The Speckled Truth Even while redfish and snook garner much of the spotlight, select anglers like Chris Bush place the highest esteem on seatrout of trophy proportions. This past September, Bush, who authors a blog called the Speckled Truth, caught a monster 30-inch trout from Upper Laguna Madre, Texas. Stuck in the fish’s jaw was the bait Bush describes as possessing “magic appeal.”
A PB&J or The Deal-pattern TRD rigged on a 1/10-ounce NedlockZ, says Bush, has proven itself when the water’s warm and seatrout aren’t responding to traditional presentations. “A Ned Rig has been really effective when other baits aren’t—when there’s so many baitfish in the water that trout aren’t looking for huge meals, but for selective opportunities. Same deal under heavy fishing pressure. The fish are just chilling, feeding opportunistically for short windows. That’s when it’s so effective to put a little TRD down there and sort of invade their personal space.
“I give the bait one or two hard twitches and let it fall back to bottom. I try to maintain contact with it at all times, because these big, sluggish trout don’t thump the bait aggressively. Rather, they sort of sit on it, and all you feel is a sudden weight on the line, almost like you’re hung on the bottom.Bush adds that the smallest 3.5-inch Trick ShotZ™ rigged on the same jighead, at times, yields equally productive results as the TRD. “Fished on light tackle in the most grueling situations, these little bitty baits just seem to have a magic appeal for really big trout.”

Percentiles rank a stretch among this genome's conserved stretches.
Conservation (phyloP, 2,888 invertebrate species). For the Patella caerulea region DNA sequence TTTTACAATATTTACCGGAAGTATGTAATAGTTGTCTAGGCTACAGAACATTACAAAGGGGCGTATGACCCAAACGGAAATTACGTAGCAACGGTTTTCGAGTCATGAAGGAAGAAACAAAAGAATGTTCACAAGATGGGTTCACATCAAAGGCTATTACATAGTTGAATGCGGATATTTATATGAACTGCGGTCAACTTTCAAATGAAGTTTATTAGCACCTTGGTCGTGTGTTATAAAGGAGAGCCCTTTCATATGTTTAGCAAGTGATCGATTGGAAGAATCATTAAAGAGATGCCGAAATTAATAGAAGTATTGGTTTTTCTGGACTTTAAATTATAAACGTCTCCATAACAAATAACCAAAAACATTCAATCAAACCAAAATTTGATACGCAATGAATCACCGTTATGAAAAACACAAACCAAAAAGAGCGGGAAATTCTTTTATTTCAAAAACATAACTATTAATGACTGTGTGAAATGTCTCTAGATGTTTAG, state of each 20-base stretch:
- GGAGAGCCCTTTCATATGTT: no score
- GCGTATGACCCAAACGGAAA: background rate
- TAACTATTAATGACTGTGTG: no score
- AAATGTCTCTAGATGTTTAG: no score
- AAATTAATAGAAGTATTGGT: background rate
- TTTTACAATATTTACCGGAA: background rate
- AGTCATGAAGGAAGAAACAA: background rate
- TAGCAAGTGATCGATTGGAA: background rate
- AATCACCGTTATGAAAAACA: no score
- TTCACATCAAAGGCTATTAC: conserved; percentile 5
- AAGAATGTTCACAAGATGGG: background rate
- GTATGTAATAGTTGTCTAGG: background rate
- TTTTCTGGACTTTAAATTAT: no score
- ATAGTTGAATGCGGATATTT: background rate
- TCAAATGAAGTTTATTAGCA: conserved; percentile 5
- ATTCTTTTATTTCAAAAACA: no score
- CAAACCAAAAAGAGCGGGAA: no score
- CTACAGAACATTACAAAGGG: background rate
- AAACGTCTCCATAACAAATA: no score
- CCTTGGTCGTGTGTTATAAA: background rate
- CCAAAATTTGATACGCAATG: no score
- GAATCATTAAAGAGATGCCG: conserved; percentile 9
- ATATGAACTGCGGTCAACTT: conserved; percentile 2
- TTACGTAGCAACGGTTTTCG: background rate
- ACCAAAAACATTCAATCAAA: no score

About Z-Man Fishing Products: A dynamic Charleston, South Carolina based company, Z-Man Fishing Products has melded leading edge fishing tackle with technology for nearly three decades. Z-Man has long been among the industry’s largest suppliers of silicone skirt material used in jigs, spinnerbaits and other lures. Creator of the Original ChatterBait®, Z-Man is also the renowned innovators of 10X Tough ElaZtech softbaits, fast becoming the most coveted baits in fresh- and saltwater. Z-Man is one of the fastest-growing lure brands worldwide.
About ElaZtech®: Z-Man’s proprietary ElaZtech material is remarkably soft, pliable, and 10X tougher than traditional soft plastics. ElaZtech resists nicks, cuts, and tears better than other softbaits and boasts one of the highest fish-per-bait ratings in the industry, resulting in anglers not having to waste time searching for a new bait when the fish are biting. This unique material is naturally buoyant, creating a more visible, lifelike, and attractive target to gamefish. Unlike most other soft plastic baits, ElaZtech contains no PVC, plastisol or phthalates, and is non-toxic.